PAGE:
October 18, 2021


Quantum – The Exhibition, is part of the Government of Canada’s Innovation150, which celebrates Canada’s technological advances in the past as well as future transformations. The exhibition, which ends on Dec. 31, was created by the Institute for Quantum Computing at the University of Waterloo.

The exhibition is scheduled to travel to different science centres across the country in 2017. It is the first of its kind in the world.

The main goal of the exhibition is to introduce people to new concepts of quantum mechanics and how these can be merged with the principles of information technology to revolutionize our daily lives.

From the cellphones we use to our health-care system, everything under the sun will be revolutionized. Canada is at the frontier of these technological advances. Quantum mechanics takes the most fundamental aspects of our lives and the teachings of the universe and “collides” them, thus producing massive forms of usable energy. The characteristics of waves, particles and light are used extensively to achieve this goal. The key is to control particles like atoms and their photons.

Held at THEMUSEUM in Kitchener, the opening ceremony was attended by notable personalities including Carl Zehr, the longest mayor in office in Kitchener, and Bardish Chagger, Minister for Small Business and Tourism and MP for Waterloo. There were a range of scientists at the exhibition as well.

A video message from Prime Minister Justin Trudeau was telecast. He mentioned how important it is for Canada to transform our scientific technologies for the betterment of the world because “Canada has always been a nation of innovators.”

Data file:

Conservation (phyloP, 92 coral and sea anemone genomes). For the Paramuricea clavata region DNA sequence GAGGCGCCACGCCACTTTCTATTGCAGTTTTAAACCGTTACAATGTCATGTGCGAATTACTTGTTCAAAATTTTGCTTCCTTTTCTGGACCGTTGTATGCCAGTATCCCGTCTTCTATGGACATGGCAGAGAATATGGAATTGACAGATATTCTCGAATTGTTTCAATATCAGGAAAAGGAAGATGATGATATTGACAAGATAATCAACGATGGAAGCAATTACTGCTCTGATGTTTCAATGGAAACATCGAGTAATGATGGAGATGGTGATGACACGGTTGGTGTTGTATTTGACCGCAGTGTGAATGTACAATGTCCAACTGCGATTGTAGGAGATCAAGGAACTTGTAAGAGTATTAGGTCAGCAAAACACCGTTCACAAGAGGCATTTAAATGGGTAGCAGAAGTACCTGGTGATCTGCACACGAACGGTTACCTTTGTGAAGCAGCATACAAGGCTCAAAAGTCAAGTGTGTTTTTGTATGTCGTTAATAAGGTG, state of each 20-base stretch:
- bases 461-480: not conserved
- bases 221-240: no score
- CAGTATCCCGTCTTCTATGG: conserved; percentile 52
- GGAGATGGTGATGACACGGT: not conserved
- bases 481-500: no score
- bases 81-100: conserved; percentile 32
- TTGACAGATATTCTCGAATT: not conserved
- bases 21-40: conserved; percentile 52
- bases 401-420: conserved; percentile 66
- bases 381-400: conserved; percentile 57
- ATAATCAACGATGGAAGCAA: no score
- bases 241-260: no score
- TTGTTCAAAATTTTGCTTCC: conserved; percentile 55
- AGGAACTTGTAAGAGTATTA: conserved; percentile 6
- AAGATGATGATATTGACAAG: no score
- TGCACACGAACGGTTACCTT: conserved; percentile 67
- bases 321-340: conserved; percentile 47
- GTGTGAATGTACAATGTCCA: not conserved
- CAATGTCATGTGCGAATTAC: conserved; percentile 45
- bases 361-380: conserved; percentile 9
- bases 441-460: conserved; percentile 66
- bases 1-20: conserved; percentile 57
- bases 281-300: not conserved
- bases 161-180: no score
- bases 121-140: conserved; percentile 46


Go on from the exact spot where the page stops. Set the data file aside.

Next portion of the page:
Stephen Hawking, a well-known cosmologist and physicist, also sent a video message for the exhibition.

“I am delighted to welcome you to the launch of Quantum – The Exhibition at THEMUSEUM,” he said.

He outlined the importance of quantum computers by saying: “Quantum computers are potentially more powerful than our computers.”

David Marskell, the CEO of THEMUSEUM, welcomed guests. He said, “Our board has five high-level strategies for the organization and a couple of them came together to monetize our creativity and diversify our revenue. Another one was to reach out into the community and work with the local talent like with universities and colleges such as Conestoga College.”

The exhibition opened after 18 months of hard work by the professors at the Institute for Quantum Computing, the federal government and THEMUSEUM.

The exhibition covers a total area of 5,000 sq. ft and includes various interactive displays to help visitors understand some of the basics of quantum computing.

Some of the key concepts represented by the models were those of bits and bytes. Our conventional computers use this form of storage to store information but lots of energy is wasted thus heating up the device. Also, there is a limit to the amount of storage available. Quantum computing aims at making it impossible to exhaust the storage capacity of your device. To its credit, the Institute of Quantum Computing has built the world’s largest quantum computer at 12 qubits.

Some of the most significant applications of quantum computing is in the field of cancer. With the help of this technology, it is now possible to detect cancer in its early stages. For those with diabetes, the good news it will be possible to measure blood sugar levels without having to take a single blood sample.

A model of time travel, the rabbit hole, was also on display to give visitors an idea of how it would feel to travel through time.
The one thing that stood out was the format of the exhibition. It was designed for the common person with not a single equation on display.

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